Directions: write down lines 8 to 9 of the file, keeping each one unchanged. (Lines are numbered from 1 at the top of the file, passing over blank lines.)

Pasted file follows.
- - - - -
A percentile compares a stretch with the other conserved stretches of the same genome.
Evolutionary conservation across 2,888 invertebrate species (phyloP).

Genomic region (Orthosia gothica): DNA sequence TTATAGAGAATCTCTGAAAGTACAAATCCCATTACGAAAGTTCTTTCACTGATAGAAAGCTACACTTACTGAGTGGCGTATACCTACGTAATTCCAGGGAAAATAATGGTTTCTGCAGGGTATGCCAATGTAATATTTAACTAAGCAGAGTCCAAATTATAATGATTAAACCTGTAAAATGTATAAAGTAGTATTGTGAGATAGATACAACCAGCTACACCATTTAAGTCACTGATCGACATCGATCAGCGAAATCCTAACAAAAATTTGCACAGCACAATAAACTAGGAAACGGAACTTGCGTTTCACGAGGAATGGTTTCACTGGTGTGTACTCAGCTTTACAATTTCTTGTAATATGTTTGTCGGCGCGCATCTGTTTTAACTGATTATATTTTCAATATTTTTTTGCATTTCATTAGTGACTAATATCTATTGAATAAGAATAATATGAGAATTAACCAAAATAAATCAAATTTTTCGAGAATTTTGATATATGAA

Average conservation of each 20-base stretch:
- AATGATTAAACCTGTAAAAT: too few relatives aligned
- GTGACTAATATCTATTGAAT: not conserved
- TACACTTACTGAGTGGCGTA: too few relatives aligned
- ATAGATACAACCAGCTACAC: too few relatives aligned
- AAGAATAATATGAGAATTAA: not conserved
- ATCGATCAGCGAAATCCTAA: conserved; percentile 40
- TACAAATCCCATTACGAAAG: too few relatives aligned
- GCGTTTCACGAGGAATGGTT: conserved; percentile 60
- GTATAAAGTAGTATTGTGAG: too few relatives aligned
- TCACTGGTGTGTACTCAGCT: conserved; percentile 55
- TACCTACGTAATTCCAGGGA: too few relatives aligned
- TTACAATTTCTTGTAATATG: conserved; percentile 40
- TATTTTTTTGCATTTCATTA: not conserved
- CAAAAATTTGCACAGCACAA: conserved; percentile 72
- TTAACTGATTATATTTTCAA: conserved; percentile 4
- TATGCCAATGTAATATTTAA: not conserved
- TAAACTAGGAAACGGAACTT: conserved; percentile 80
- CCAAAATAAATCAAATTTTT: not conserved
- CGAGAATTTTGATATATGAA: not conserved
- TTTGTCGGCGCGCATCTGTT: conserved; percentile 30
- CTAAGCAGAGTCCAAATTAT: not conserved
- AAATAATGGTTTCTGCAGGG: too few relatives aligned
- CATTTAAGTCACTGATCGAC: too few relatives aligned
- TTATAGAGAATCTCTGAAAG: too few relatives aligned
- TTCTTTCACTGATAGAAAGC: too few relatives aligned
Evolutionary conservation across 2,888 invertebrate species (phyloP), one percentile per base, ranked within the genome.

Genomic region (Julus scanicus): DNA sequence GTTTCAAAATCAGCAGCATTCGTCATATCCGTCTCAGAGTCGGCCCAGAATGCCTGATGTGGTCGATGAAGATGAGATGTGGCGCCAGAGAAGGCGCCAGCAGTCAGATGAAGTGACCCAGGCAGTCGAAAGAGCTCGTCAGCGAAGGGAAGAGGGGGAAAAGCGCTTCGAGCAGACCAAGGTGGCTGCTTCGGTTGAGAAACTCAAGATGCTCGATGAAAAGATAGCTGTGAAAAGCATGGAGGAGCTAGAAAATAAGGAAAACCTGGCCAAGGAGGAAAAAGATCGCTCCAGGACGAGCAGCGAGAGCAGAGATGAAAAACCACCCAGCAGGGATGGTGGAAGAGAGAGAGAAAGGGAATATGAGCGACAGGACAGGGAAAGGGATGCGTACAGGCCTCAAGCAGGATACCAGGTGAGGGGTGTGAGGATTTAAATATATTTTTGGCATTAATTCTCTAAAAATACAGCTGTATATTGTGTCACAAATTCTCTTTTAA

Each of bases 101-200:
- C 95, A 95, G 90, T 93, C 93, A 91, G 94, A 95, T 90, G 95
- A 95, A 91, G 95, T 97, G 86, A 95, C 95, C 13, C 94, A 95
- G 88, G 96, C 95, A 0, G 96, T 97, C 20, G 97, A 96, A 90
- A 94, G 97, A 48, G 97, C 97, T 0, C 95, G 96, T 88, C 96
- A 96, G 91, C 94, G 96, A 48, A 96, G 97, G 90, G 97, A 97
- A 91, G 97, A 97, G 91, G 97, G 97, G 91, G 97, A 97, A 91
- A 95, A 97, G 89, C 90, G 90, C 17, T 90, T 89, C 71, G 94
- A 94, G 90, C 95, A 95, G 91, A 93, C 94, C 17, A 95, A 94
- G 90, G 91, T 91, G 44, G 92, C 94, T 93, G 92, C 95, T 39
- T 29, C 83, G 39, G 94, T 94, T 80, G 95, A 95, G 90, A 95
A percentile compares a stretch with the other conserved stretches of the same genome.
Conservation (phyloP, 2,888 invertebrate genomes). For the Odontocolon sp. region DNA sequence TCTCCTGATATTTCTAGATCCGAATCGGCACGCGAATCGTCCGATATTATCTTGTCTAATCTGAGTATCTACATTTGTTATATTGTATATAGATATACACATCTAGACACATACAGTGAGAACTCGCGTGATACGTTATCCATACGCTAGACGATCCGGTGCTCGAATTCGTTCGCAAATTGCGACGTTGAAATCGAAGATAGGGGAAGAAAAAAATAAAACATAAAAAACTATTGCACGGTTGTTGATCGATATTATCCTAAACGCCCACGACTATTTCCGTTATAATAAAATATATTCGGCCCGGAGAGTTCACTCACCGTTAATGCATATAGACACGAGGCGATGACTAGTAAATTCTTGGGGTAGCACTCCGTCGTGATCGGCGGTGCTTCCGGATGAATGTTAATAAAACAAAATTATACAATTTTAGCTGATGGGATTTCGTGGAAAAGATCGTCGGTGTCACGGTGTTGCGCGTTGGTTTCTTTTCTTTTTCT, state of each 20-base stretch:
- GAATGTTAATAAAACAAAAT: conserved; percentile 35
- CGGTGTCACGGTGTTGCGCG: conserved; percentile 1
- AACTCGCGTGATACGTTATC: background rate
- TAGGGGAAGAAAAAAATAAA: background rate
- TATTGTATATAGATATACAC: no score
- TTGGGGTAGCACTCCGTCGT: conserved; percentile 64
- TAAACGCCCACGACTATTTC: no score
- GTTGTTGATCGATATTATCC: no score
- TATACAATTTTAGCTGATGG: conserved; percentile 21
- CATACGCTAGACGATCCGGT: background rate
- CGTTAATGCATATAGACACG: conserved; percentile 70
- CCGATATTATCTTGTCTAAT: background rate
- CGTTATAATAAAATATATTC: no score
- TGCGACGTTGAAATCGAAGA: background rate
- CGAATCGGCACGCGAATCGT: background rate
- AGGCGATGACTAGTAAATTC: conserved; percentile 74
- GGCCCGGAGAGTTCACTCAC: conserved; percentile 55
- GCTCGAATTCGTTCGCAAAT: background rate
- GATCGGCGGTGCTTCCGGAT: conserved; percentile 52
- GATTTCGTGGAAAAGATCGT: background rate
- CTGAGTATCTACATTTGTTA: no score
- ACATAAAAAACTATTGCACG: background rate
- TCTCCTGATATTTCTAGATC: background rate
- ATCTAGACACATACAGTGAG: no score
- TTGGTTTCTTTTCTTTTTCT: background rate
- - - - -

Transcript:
- ATAGATACAACCAGCTACAC: too few relatives aligned
- AAGAATAATATGAGAATTAA: not conserved